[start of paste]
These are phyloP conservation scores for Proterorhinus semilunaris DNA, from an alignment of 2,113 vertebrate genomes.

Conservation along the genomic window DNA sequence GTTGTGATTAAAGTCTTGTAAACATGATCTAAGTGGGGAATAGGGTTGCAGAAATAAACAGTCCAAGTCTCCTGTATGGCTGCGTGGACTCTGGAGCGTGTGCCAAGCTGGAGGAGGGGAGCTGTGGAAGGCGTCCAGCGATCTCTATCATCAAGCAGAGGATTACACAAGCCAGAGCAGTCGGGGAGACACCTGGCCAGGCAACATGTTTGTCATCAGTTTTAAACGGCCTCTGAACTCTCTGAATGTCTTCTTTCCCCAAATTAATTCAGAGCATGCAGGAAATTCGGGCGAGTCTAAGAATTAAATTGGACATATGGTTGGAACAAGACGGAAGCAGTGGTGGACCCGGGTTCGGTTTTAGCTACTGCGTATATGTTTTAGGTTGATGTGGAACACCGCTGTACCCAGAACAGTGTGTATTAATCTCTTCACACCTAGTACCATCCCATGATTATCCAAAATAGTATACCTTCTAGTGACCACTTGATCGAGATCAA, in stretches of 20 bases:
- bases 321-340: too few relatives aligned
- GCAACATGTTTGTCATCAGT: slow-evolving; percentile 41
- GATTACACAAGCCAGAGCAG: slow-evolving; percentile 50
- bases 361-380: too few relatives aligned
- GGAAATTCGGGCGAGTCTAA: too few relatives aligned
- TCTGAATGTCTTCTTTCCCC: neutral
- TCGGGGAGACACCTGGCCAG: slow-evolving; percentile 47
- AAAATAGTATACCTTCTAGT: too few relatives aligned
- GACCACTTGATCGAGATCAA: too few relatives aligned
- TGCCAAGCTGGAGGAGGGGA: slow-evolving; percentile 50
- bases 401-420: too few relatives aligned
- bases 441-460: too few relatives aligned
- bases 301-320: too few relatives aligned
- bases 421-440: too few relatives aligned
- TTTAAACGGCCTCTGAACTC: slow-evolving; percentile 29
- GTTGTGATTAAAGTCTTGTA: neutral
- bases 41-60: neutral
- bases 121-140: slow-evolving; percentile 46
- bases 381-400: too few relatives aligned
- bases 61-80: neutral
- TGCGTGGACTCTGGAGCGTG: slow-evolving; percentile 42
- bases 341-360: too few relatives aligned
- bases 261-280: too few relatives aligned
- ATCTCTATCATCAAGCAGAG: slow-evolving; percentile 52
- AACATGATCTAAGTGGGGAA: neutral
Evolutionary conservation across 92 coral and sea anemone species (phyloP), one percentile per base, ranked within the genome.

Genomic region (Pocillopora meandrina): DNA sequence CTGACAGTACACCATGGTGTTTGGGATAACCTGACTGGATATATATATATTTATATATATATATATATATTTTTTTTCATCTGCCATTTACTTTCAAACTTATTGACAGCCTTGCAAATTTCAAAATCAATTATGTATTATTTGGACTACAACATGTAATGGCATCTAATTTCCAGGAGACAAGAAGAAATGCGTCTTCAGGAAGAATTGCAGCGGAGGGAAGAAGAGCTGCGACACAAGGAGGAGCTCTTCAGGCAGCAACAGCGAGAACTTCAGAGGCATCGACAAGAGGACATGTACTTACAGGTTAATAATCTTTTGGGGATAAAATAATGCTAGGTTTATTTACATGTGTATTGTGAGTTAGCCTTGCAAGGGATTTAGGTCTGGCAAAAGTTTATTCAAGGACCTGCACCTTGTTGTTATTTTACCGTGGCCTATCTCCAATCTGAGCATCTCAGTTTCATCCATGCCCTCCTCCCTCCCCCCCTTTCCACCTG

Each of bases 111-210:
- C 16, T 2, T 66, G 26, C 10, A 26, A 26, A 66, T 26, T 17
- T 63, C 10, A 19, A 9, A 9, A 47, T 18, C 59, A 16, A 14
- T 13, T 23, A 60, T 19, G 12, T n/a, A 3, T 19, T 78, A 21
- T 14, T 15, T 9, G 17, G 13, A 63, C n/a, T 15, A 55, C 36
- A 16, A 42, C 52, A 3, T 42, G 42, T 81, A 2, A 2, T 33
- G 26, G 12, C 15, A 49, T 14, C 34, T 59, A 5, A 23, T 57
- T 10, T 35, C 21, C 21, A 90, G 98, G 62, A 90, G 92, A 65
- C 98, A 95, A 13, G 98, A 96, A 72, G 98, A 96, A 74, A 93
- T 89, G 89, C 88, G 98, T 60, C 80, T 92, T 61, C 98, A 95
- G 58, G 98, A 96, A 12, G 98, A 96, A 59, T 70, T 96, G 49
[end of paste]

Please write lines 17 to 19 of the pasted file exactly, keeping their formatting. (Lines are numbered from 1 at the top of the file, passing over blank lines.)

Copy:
- TTTAAACGGCCTCTGAACTC: slow-evolving; percentile 29
- GTTGTGATTAAAGTCTTGTA: neutral
- bases 41-60: neutral